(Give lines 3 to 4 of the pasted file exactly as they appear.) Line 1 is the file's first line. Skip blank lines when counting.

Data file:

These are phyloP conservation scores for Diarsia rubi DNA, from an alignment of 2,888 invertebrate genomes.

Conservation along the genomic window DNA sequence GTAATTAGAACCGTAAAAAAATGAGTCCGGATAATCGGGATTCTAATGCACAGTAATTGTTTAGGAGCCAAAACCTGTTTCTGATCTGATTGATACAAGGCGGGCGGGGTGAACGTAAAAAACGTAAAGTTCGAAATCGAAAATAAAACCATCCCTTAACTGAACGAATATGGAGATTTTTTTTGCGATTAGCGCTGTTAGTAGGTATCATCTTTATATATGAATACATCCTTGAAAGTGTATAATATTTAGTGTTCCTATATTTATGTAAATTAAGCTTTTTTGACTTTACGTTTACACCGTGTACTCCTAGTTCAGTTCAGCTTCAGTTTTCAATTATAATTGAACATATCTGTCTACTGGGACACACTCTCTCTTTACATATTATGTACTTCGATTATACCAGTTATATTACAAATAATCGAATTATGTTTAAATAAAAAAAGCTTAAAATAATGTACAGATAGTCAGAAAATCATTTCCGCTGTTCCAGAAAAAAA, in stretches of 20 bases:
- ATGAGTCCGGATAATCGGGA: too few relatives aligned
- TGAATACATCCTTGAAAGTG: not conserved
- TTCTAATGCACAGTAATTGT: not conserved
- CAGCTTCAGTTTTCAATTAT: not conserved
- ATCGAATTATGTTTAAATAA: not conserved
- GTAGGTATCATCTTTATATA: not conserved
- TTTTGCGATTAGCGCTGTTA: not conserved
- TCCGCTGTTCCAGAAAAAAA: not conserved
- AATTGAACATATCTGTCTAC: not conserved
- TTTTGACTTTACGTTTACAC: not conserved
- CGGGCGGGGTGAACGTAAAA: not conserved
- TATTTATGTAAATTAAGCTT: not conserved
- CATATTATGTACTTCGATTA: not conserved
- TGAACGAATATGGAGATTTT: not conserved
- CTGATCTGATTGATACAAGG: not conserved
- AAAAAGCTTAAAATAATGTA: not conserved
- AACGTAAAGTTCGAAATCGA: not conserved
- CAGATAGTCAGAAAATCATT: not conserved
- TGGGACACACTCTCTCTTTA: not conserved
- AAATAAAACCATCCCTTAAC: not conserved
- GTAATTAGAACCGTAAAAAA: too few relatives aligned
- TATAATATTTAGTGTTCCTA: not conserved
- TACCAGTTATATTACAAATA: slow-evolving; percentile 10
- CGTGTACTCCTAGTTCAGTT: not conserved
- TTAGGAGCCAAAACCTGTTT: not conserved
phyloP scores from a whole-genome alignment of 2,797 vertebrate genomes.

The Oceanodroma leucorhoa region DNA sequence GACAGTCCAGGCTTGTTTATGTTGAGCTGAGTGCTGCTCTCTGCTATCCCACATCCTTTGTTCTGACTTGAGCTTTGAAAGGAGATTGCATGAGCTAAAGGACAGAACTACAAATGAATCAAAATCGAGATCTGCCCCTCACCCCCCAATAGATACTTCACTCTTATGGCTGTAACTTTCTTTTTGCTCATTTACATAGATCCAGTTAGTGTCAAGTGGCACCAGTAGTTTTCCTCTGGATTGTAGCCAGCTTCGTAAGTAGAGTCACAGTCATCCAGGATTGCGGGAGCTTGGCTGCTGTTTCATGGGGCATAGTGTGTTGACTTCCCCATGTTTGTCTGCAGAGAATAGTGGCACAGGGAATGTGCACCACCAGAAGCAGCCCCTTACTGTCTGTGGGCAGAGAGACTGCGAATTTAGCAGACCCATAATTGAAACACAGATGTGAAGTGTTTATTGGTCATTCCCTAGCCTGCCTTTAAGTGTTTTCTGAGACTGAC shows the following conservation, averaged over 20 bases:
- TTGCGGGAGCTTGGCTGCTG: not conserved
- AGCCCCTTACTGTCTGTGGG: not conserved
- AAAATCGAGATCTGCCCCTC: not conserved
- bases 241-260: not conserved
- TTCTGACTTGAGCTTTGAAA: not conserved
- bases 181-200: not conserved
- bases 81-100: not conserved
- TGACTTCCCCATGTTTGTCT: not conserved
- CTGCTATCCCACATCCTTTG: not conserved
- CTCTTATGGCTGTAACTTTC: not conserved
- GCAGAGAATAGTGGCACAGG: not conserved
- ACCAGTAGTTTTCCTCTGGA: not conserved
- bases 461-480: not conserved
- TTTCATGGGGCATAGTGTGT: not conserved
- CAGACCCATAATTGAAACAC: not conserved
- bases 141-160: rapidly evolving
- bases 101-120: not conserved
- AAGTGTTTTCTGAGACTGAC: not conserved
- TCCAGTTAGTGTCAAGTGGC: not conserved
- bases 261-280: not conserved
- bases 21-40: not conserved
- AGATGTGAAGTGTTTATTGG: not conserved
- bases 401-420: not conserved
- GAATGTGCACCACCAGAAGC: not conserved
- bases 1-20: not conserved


- ATGAGTCCGGATAATCGGGA: too few relatives aligned
- TGAATACATCCTTGAAAGTG: not conserved